The pandemic may not be to blame for Americans’ lack of faith in medicine.
Confidence in the medical health system fell hard this year: In 2022, only 38 percent of Americans said they trusted the system, down from 44 percent in 2021, according to pollster Gallup. That would seem to confirm the conventional wisdom that US health care took a big hit during the Covid-19 pandemic.
But more than two decades of Gallup data show that trust in health care spiked at the pandemic’s outset and has now returned to the modern norm’s low levels.
That’s not good. The problem is intractable, and the solutions are hard to envision.
But we’ll give it a shot.
Faith in the health care system spiked in 2020, rising nearly 10 percentage points higher than it was in any year since 2001 in Gallup’s survey as Americans rallied behind medical workers fighting Covid-19.
The return to the recent normal – and low – levels of trust may be less a Covid story and more a reflection of a broader crumbling of confidence in American institutions that includes the media, organized religion and the government.
What can we do about it?
There are no easy fixes, but some things can be done to restore trust, many experts we spoke to said. Here are four of their suggestions:
- Prioritize improved care for groups experiencing disparate outcomes and establish a dedicated leadership team. Deepening engagement in the community can also help build trust.
- Help ease financial anxiety by expanding health insurance coverage while increasing price transparency.
- Digital health technology can provide more touch points for providers to build lasting relationships with patients.
- Reforming the for-profit health care model could help remove one reason people suspect providers have an interior motive.
Mandy Cohen, North Carolina’s top health official during the Covid-19 pandemic, emphasized using trusted messengers.
“We partnered with many different folks in all walks of life, everything from Richard Petty in NASCAR to Rev. William Barber in the African American faith community,” Cohen said. “We thought about simplifying the message but also who was delivering that message.”
Ideas are aplenty, but implementation is another matter. We’ll keep our eye on Gallup’s poll to see what the future holds.
This is where we explore the ideas and innovators shaping health care, and where Carmen, whose hair decided to go gray early, hopes the gray-hair-don’t-care trend is here to stay.
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Why your new doctor may not know your medical history:
Seamless access to and sharing of medical records promises huge benefits for patients when they switch doctors or see specialists. But delays in making it mandatory, despite a congressional directive, underscore that it’s not imminent.
The case for it is clear: Patients will gain if they can shop around and know their records will follow them. There’s also less chance a new doctor will make a mistake if they know a patient’s history.
Congress saw the benefits when it mandated data sharing in a 2016 law, the 21st Century Cures Act.
But nearly six years later, a provision barring providers from hoarding patient records isn’t fully rolled out and advocates for doctors and hospitals are lobbying for a further delay.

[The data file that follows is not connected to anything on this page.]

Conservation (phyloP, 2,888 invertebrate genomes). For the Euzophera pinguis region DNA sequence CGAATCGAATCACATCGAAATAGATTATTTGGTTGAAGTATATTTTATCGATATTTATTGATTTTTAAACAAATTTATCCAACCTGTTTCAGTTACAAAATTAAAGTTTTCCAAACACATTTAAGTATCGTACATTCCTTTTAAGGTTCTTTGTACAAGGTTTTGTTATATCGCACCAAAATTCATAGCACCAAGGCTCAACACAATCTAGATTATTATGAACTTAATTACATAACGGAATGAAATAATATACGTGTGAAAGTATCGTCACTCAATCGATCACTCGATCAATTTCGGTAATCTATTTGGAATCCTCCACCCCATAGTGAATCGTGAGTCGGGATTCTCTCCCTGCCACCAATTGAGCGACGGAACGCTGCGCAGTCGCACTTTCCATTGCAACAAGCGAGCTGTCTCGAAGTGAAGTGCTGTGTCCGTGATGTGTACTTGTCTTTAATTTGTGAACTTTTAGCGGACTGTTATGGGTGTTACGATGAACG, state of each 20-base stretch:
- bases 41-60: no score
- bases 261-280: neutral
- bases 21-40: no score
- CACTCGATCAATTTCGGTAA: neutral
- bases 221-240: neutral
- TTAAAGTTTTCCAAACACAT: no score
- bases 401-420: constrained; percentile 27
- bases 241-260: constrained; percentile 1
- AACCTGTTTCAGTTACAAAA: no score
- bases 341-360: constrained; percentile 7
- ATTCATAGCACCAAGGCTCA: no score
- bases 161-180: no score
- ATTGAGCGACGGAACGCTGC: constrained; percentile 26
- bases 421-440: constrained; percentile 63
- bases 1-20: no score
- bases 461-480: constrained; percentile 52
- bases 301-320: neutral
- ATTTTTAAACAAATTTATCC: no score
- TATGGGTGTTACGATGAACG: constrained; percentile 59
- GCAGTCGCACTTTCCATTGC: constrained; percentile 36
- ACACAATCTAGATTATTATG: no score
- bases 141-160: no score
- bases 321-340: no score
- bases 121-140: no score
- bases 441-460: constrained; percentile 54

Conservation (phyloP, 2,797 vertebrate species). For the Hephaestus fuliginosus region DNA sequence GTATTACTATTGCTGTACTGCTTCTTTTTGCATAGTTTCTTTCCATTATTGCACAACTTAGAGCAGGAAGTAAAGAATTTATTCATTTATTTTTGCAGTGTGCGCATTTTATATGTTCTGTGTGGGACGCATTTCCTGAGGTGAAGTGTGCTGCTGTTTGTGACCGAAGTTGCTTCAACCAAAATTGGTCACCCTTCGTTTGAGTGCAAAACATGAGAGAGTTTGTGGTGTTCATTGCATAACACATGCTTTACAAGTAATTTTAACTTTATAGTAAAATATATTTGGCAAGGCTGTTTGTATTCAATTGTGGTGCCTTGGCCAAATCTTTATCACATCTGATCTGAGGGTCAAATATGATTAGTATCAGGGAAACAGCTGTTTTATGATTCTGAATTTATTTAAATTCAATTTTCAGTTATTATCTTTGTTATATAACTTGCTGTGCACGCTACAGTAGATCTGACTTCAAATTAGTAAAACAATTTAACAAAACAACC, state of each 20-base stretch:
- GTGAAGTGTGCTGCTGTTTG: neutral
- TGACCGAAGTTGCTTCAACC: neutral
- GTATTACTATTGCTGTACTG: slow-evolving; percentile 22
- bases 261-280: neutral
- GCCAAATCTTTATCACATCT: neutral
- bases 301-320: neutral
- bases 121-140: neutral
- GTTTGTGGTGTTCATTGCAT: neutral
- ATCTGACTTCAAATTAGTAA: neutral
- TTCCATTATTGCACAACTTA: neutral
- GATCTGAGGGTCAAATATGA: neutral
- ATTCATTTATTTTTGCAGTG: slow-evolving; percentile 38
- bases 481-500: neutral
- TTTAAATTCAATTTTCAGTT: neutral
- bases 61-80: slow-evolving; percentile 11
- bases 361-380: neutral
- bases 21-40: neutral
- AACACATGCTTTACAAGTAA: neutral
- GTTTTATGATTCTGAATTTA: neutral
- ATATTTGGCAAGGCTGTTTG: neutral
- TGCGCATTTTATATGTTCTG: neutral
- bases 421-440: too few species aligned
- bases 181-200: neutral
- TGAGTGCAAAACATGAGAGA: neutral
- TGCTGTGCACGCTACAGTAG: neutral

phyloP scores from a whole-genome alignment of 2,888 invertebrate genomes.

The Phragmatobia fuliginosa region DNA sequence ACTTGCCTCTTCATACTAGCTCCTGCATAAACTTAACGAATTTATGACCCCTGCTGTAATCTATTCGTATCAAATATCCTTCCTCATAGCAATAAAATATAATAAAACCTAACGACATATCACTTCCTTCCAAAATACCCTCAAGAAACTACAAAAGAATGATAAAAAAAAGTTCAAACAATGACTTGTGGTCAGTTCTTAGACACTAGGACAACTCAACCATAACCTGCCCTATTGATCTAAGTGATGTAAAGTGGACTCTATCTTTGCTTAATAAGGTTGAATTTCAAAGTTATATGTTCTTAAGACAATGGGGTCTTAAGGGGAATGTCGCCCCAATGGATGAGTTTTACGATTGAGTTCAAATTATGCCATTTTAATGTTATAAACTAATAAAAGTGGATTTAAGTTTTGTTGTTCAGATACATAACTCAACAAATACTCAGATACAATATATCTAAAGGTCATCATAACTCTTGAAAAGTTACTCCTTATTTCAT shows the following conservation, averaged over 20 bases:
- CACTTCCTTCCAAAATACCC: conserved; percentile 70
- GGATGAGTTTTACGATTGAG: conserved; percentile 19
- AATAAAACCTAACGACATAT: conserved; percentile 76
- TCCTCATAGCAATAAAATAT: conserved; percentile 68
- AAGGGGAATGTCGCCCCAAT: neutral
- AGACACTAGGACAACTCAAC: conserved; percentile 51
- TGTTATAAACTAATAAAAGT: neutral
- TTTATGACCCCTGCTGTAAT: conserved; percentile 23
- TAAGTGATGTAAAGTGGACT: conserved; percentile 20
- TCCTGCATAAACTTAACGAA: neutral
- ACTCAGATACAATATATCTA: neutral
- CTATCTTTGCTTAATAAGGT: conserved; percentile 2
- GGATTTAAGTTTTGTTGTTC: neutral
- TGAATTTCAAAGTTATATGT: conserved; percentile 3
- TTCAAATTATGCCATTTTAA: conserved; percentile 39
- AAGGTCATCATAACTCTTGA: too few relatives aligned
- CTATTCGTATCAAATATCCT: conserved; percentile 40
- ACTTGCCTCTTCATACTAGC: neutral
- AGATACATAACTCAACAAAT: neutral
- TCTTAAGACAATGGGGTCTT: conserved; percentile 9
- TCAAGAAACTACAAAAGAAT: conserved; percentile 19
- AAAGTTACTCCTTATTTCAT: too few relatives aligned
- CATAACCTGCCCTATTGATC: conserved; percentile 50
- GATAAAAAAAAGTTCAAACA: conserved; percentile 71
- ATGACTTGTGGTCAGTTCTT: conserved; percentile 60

Why so slow? HHS finalized the information sharing rule on March 9, 2020, just as the world was shutting down to fight Covid-19. It delayed implementation during the pandemic, but the deadline is coming in nine days.
The American Medical Association, the American Hospital Association and other medical industry groups wrote that they want another year in a letter to HHS Secretary Xavier Becerra and National Coordinator for Health IT Micky Tripathi yesterday.
The organizations cited technical challenges. Vendors, they explained, are behind providers because HHS set deadlines that didn’t align for them.
Tripathi cast doubt on any delay in a statement to Future Pulse: “We don’t believe patients or providers can afford to wait any longer.”
BEYOND PANDEMICS IN AFRICA — The recently established World Bank pandemic preparedness fund aims to help low- and middle-income countries — many in Africa — respond to major health crises.
Ahmed Ogwell Ouma, the acting director of the Africa Centers for Disease Control and Prevention, said the goal should be to head them off before they become crises.
Africa needs help building institutions at the ground level to improve health care and respond quickly to disease outbreaks, Ogwell Ouma said.
The focus of the rich world on Covid-19, and the donations it sent to Africa to fight the virus, struck many African public health experts as too prescriptive. They would have preferred more flexibility to use the funding to combat long-standing plagues like HIV.
The UN recently reported that the 1.5 million new HIV infections worldwide last year, a million more than the global goal, was a major setback in the effort to end AIDS by 2030.
A different strategy: To build the institutions he envisions, Ogwell Ouma argues that African governments need to train experts, not only in public health, but also in legal and social issues.
And he would also like to see African governments and businesses expand their own efforts to improve pandemic preparedness and response.
“We need to ensure that we start domestically before you go out,” he said. When governments set priorities at home, it’s easy to channel international funds to those instead of being imposed by donors based on their interests, he said.